It's been a few weeks and I still haven't finished my account of the Mom-and-me Ontario pilgrimage. The last couple days were spent in Kitchener, which is a mid-sized town tucked away amid a welter of other mid-sized towns like Guelph, Waterloo and Cambridge, along with some rivers and woods and a generally pleasing countryside.
Despite the headline you see above, Elroy is not literally my cousin. He's actually married to my mom's cousin, which makes him not a blood relative at all, but he's cool enough that I'm pleased as can be to have him in my family on whatever basis that works.
The first time I met Elroy was in 1958, and even if I'd never seen him again, he would have lived forever in my memory as the guy who bought me my first malt. I'd had milkshakes before, although not often, considering that they were priced at the dizzying price of one whole quarter, which was two weeks' worth of allowance money. I'd never even considered spending the extra nickel to make it a malt, assuming that such luxuries were for the rich kids from the other side of the expressway.
That alone ensured Elroy a permanent place in my affections, but add to that the fact that he was just about the coolest kid I had ever met. Well, as it turned out, he wasn't a kid at all - he was 22 at the time, to my 10, and in Detroit to pick up a wedding ring for his fiancée - but for some reason, I assumed he was a teenager, no more than 15 or 16, and not just any teenager, either, but a super-cool, rockin'n'rollin' 1950s teenager with a slicked back pompadour and the latest rockabilly/drugstore cowboy clothes that completely belied his small North Ontario farm town origins.
When I was still living at home I generally saw Elroy and his wife whenever the family went up to Hamilton and Toronto, but once I was on my own there was about a 30 year hiatus during which I only heard about him occasionally from my mother. The news was not good: while still in his 30s or 40s, his kidneys failed, and only a transplant saved him. Then in his 60s the transplanted kidney failed, and that, combined with other complications, very nearly killed him. Somehow he pulled through, got another kidney which at least so far - and thanks to the Canadian medical system, which not only paid for the operation, but also provides him with the $1,000+ monthly in anti-rejection drugs he needs - is keeping him, at age 72, in reasonably good health.
How good? Well, on my second day staying with him, we started out with a visit to the gym at the local Y, where he went through a workout not unlike what I do at my own gym back home, followed by a 10 mile cross-country bike ride, involving some fairly serious hills, some dirt trails, and - kudos to the province of Ontario here - some awfully beautiful scenery. About half the ride followed a well-maintained trail along the Grand River, and eventually we wound up in the town of Galt, which reminded me uncannily of England, with its (albeit cleaner) Victorian factories and warehouses, where we sat at an outdoor cafe admiring the view and wondering if we were going to beat the fearsome-looking thunderclouds back home (we did, more or less; although it rained off and on, we managed to slip between most of the raindrops).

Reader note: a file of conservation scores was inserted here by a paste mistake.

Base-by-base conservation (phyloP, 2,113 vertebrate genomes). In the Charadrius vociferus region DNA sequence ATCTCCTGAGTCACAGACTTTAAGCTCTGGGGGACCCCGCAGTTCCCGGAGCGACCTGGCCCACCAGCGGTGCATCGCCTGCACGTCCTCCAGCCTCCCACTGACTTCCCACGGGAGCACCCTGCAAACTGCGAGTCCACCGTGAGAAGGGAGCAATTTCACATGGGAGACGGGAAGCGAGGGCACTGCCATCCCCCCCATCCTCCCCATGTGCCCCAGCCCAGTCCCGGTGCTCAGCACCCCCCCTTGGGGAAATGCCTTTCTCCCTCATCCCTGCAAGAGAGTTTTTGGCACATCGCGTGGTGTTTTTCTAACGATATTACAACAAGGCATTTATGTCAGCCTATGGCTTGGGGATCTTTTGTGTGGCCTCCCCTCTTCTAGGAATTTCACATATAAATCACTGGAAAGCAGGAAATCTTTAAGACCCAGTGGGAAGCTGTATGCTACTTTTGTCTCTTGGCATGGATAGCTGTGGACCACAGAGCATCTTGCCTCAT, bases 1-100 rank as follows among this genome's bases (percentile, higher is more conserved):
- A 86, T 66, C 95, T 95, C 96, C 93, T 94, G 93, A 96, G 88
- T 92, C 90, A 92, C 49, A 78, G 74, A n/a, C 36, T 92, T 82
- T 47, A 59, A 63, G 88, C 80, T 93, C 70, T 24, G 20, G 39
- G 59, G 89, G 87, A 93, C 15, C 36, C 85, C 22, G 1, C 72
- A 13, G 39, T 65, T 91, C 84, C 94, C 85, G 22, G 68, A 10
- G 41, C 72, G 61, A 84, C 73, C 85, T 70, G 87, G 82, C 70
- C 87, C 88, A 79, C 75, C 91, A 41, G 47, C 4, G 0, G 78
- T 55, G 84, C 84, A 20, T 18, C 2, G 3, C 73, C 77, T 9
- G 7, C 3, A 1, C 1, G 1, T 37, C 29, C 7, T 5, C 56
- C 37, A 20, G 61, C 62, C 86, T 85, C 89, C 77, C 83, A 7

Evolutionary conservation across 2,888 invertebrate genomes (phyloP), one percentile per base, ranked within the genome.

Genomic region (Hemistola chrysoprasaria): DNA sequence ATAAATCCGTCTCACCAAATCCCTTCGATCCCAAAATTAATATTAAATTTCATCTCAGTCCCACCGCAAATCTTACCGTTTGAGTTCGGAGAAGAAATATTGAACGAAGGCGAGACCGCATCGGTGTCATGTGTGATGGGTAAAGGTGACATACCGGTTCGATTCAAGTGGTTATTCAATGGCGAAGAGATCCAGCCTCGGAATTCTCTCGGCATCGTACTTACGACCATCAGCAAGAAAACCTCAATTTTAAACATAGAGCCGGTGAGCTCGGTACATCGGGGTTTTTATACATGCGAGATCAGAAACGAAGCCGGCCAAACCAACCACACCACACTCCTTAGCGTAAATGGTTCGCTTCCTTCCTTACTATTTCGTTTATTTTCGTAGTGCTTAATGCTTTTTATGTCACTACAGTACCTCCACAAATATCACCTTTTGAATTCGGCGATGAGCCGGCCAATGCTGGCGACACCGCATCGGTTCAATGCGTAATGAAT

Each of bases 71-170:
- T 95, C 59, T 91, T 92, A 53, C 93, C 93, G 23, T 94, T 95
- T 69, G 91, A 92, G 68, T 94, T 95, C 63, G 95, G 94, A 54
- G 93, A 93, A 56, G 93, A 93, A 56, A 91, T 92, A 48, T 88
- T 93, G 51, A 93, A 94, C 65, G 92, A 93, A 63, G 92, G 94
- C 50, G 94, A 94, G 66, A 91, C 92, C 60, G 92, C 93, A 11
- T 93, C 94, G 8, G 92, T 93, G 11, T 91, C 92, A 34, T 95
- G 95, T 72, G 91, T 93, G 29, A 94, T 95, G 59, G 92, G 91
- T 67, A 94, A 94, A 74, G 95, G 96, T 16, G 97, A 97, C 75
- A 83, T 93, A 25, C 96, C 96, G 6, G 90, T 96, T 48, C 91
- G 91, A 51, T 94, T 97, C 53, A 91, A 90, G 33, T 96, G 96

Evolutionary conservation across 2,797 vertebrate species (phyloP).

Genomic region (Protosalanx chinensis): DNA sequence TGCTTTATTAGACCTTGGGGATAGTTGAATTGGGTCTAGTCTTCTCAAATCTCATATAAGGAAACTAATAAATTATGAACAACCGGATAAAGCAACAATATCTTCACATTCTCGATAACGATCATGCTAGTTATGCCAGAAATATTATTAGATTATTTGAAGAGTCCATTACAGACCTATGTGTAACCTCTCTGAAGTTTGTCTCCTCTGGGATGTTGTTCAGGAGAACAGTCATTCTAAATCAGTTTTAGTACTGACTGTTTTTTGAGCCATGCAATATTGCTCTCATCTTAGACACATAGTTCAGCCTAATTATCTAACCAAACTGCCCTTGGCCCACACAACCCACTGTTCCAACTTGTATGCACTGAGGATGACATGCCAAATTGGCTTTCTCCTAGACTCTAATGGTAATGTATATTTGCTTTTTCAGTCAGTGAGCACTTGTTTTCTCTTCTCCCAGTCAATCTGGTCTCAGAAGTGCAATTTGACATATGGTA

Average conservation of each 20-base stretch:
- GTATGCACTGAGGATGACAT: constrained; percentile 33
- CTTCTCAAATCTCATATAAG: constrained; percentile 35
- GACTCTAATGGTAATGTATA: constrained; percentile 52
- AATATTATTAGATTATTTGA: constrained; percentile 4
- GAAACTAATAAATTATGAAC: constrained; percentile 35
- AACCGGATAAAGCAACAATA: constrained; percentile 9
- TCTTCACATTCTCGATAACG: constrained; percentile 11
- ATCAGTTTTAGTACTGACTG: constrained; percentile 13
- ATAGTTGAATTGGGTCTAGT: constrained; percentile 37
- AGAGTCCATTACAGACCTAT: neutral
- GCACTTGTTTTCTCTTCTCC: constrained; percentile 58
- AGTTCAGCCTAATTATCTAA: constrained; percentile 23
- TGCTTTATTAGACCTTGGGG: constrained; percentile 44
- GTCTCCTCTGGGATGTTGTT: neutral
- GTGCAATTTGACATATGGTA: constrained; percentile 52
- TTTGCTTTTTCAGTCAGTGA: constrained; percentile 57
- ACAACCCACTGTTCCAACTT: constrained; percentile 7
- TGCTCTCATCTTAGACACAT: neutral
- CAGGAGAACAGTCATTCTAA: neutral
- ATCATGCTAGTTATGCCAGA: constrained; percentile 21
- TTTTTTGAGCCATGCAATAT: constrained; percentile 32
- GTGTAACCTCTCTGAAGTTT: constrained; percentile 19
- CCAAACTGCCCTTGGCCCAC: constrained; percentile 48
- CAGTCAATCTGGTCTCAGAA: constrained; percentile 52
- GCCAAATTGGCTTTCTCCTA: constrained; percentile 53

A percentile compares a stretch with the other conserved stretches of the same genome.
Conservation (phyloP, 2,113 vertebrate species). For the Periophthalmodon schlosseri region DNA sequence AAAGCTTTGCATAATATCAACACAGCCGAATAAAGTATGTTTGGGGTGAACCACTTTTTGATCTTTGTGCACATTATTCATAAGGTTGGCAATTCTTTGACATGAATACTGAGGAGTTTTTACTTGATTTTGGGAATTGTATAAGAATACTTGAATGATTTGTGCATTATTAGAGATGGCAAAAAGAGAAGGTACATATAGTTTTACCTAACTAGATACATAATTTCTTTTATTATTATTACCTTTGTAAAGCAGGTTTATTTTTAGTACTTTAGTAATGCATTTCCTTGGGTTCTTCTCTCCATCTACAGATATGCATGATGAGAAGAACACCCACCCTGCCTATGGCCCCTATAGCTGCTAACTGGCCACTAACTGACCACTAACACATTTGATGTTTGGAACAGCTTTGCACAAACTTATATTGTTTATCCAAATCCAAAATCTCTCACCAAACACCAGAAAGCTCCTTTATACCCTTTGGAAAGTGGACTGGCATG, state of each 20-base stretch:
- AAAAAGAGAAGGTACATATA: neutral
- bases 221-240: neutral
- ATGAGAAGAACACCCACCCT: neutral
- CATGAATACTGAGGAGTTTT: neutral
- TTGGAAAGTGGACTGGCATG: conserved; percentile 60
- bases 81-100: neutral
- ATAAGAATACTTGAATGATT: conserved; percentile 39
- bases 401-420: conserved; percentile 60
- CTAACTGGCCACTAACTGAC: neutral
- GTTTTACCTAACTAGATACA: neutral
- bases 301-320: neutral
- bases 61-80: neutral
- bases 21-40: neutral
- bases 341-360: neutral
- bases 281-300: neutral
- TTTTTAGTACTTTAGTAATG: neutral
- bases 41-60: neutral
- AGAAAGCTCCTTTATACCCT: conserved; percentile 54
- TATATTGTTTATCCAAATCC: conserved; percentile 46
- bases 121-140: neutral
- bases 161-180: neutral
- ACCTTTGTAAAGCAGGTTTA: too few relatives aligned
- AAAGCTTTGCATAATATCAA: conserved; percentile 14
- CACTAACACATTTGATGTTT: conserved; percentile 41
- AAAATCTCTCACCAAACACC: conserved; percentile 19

Elroy had borrowed a bike for me from one of the neighbors, by far the nicest (and obviously most expensive) bike I had ever laid hands on. It was like a Rolls-Royce compared to anything I'd ever ridden before. All these years I've wondered how those bikers I see peddling up the sides of mountains can possibly do it; now I know: at times it felt like I barely needed to pedal at all, so favorable were the gear ratios or whatever it is they do to make those bikes easy to ride. Of course I'd be completely insane to try and keep a bike like that in New York City, but if some day I ever live in a small town again...
And it wasn't just the bike making me envious, but the countryside and the general quality of life. When I was young, going to Canada used to feel as though we were traveling back in time to a quainter but decidedly poorer and shabbier era. No more; if anything, the situation has reversed, and now I felt as though we Americans were the poor country cousins, an impression powerfully reinforced the next day when we crossed back into the post-apocalyptic wasteland of Detroit.
Like a lot of Americans, I've occasionally made sneering gibes at Canada's touchy-feely quasi-socialism, but I think the time has come to admit that in many ways they got it right and we got it wrong. Hell, if it weren't for the weather, I think I might be lining up at the immigration office already.
Oh, one more thing about Elroy: like his wife, he's a more or less fundamentalist Christian. But not a judgmental one, not a humorless one - in fact, he rarely stops cracking jokes - and certainly not a right wing or illiberal one. In fact, when I mentioned some intemperate and unkind things I'd heard other Christians say, Elroy responded, "Well, I don't care what they call themselves; if they think like that, they're probably not Christians." So we had some good talks about God and faith and the purpose of life, not at all the sort of thing I would have anticipated discussing with that rockabilly kid I met and idolized 50 years ago. So Cousin Elroy, "real" cousin or not, I sure am glad you're part of my family.